There's one Ernest Hemingway quote — read aloud by Jeff Daniels in the new PBS Hemingway documentary — that sums up how Ken Burns and Lynn Novick portray the mythic literary figure.

"You can't do this without putting in the bad and the ugly as well as what is beautiful. Because if it is all beautiful, you can't believe in it. Things aren't that way. It is only by showing both sides, three dimensions, and if possible, four, that you can write the way I want to."

Yet over the years, many have come to believe in Hemingway as a one-dimensional figure, a masculine writer who sips whiskey, crafts best-selling novels and then flies off to Africa for a hunt. Today, we sometimes glorify this myth of Hemingway, particularly when it comes to alcohol. You drink too much as a writer? It's OK, we're too often told. Hemingway did it.

Except the PBS documentary refuses to participate in the myth of Hemingway. His drinking is not some charming personality trait; it's a destructive force. His big game hunting isn't something men should aspire to do; it's a perplexing window into Hemingway's appetite for violence.

It also complicates Hemingway's image when it comes to women. It details each of his four marriages and his continual cycle of moving on to the next wife, seemingly unbothered with how it affected the previous one. But at the same time, the three-part documentary gives credit to Hemingway for understanding women's emotions in his writing, giving a poignant example of him doing so in his story "Up in Michigan," which ends in a date rape.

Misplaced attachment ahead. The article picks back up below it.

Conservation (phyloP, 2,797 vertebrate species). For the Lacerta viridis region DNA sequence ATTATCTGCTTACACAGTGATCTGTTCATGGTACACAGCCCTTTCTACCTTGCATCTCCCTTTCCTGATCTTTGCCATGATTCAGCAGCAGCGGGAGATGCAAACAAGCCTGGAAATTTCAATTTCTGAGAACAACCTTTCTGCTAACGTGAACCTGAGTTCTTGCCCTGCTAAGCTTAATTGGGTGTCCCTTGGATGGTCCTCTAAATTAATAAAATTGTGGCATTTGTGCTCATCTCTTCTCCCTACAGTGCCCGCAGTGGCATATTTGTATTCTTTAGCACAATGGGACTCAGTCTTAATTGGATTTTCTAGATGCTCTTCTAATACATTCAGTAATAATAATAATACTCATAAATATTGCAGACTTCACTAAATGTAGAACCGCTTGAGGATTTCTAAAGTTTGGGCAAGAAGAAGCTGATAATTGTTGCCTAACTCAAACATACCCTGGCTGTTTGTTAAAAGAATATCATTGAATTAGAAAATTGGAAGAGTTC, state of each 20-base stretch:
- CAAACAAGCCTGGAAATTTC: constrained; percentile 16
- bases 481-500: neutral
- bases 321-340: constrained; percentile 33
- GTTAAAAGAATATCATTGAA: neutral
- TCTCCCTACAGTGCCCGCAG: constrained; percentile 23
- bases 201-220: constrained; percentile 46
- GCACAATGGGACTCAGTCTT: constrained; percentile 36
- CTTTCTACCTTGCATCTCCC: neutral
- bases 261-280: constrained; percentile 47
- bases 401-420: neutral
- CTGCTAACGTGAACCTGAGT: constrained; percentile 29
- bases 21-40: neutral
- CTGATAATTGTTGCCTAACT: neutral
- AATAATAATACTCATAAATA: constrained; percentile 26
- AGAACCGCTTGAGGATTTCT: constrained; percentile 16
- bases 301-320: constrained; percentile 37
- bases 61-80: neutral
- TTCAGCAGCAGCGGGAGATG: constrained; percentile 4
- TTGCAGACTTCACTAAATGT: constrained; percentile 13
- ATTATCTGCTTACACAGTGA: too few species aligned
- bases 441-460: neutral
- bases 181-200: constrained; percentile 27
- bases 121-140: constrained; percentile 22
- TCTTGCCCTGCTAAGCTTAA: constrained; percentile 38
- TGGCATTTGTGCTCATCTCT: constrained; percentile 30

The documentary even briefly touches on Hemingway's experimentation with gender roles. Biographer Mary Dearborn explains how Hemingway liked to switch gender roles with his fourth wife, Mary Welsh.

"Somehow she's satisfying that intense desire of his to play with sex roles that way," Dearborn says in the film. "In a way, he wanted to be a woman who loved another woman."

This is all in context of Hemingway's brilliant, effortless prose read aloud throughout the documentary, with criticism and context offered by various authors influenced by his work. As we learn the personal triumphs and struggles of Hemingway the man, we learn how all of it influenced his writing, and why it resonated both while he was alive and now, long after his death.

It's not the story of some unassailable legend for whom inspirational writing came easy. This is a more complicated Hemingway. An uglier Hemingway. A more vulnerable Hemingway. It's those qualities, the documentary suggests, that made his work so legendary in the first place. To me, that's a much more believable story. ♦

American Original: The Life and Work of John James Audubon @ Northwest Museum of Arts & Culture

Tuesdays-Sundays, 10 a.m.-5 p.m. Continues through Sept. 19
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About The Author

Wilson Criscione

Wilson Criscione, born and raised in Spokane, is an Inlander staff writer covering education and social services in the Inland Northwest.